He is pruning the privet: the seemingly never-ending saga of change in a garden


Please read this poem—that is, if you have the time or inclination. I know that poems don’t speak to everyone, so please, give it a try. I’ll understand if you don’t.

I thought for a change of pace I’d share it since it’s about gardening. (But yes, you’re correct, it’s about much more than just pruning.)

He is pruning the privet (a poem by Joanne Kyger)

The poem says everything I’d like to say right now. I could not find the words, they found me. I’m tired, but am still able to seek. That’s reassuring. As I near 40, I’m feeling my age and am waking up from a medical stupor, stupid illness I fell into at the age of 18.

Rip Van Winkle never prepared me for this.

Change and time is growth, and sloppily, wearily, messily, we’ll all keep pruning too.

It’s what we do.

Seeds of Inspiration, Plant Veneration, Pits and Poetry

Some palm-like plants I’ve grown from seed. They are looking kind of sad.

While eating a date today for breakfast, out of concern for my teeth, I bit into it carefully. I’d noticed a small chip in my tooth recently, so I sat wondering if it had been a seed pit from my last package of dates. It had been a dangerous bag.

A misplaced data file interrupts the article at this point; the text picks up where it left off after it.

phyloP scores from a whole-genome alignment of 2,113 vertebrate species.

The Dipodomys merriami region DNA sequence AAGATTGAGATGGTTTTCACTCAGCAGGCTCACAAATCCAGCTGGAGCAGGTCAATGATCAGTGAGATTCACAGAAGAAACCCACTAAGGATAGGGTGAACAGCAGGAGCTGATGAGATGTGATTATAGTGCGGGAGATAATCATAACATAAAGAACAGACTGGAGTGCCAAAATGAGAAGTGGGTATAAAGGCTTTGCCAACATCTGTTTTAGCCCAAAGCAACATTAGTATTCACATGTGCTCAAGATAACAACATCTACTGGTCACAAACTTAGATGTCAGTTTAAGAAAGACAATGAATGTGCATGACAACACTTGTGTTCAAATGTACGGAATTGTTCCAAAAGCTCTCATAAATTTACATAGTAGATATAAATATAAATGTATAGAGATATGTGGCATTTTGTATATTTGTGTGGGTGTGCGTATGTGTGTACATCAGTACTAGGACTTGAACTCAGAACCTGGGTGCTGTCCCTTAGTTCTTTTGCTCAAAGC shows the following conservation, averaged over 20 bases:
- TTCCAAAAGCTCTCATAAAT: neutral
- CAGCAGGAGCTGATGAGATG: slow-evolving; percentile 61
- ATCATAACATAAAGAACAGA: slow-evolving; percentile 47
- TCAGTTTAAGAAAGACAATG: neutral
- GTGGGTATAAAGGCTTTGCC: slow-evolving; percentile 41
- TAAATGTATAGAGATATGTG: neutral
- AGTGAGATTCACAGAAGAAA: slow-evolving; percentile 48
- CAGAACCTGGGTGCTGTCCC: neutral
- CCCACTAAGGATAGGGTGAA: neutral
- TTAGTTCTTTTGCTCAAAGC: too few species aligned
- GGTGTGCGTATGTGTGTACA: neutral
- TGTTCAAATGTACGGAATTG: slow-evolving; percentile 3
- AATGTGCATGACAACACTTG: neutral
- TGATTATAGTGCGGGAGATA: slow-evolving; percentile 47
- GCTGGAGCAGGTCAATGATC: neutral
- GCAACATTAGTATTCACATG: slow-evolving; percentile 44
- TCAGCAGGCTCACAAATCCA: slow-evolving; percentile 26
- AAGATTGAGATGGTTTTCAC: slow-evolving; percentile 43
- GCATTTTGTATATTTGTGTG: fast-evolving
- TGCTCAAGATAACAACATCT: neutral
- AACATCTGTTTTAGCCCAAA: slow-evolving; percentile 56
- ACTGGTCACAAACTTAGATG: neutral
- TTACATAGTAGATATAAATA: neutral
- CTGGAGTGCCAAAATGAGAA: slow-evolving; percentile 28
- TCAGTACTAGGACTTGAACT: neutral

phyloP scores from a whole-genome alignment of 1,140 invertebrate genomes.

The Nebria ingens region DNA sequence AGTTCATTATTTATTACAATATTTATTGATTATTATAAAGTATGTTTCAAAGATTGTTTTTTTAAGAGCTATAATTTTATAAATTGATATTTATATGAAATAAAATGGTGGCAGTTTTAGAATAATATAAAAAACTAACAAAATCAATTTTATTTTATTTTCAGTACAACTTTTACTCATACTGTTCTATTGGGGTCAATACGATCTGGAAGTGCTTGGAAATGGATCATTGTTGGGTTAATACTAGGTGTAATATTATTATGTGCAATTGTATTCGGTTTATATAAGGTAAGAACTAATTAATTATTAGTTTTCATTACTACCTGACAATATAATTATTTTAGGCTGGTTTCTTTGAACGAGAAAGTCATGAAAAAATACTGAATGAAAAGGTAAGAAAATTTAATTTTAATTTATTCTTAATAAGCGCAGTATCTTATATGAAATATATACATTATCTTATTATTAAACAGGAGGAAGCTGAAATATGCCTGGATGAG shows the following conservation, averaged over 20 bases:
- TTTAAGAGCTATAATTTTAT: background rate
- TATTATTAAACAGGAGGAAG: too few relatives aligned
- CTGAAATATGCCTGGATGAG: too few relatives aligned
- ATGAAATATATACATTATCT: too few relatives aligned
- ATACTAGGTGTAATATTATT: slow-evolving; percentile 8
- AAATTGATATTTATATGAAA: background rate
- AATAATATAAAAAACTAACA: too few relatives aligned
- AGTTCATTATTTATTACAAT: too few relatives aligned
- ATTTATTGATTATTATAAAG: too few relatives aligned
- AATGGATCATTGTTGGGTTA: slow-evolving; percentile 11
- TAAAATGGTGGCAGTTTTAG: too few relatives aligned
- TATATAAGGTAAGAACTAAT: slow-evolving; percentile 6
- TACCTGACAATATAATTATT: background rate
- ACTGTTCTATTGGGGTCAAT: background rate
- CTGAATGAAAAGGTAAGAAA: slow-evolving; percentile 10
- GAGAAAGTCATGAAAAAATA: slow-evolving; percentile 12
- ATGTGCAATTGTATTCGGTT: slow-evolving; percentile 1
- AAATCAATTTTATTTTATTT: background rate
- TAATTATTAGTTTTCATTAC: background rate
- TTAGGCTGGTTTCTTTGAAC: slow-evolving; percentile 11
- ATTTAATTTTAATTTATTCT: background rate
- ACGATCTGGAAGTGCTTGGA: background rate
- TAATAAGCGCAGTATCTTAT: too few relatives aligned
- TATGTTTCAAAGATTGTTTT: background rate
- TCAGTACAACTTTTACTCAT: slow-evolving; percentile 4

Somehow, this led me to thinking about the poetry of Medieval Spain and of Al Andalus. My roads to nowhere often lead to this place, and I am sure that when you garden, your trains of thought all arrive back at some station that’s meaningful to you.

These are the things that we gardeners sometimes think about when we don’t speak to people all day. How on Earth do you explain that to people though when they ask you what you think about all day?

Of course all of our minds wander all over the place. Somedays I think of nothing, and yes, sometimes I think about seeds, and plants, and where the come from, and why and how. I think about the people who travelled with them tucked into their belongings, and I think about those who longed to see the plants of their childhood in places far away from them. Yes, these things I find inspiring and they perpetuate the mythology of the garden while propelling me forward as I create my own. Great garden poetry inspires me too.

The Palm Tree
A palm tree stands in the middle of Rusafa,
Born in the West, far from the land of palms.
I said to it: How like me you are, far away and in exile,
In long separation from family and friends.
You have sprung from soil in which you are a stranger,
And I, like you, am far from home.

Abd al-Rahman, Emir of Cordoba, d. 788 CE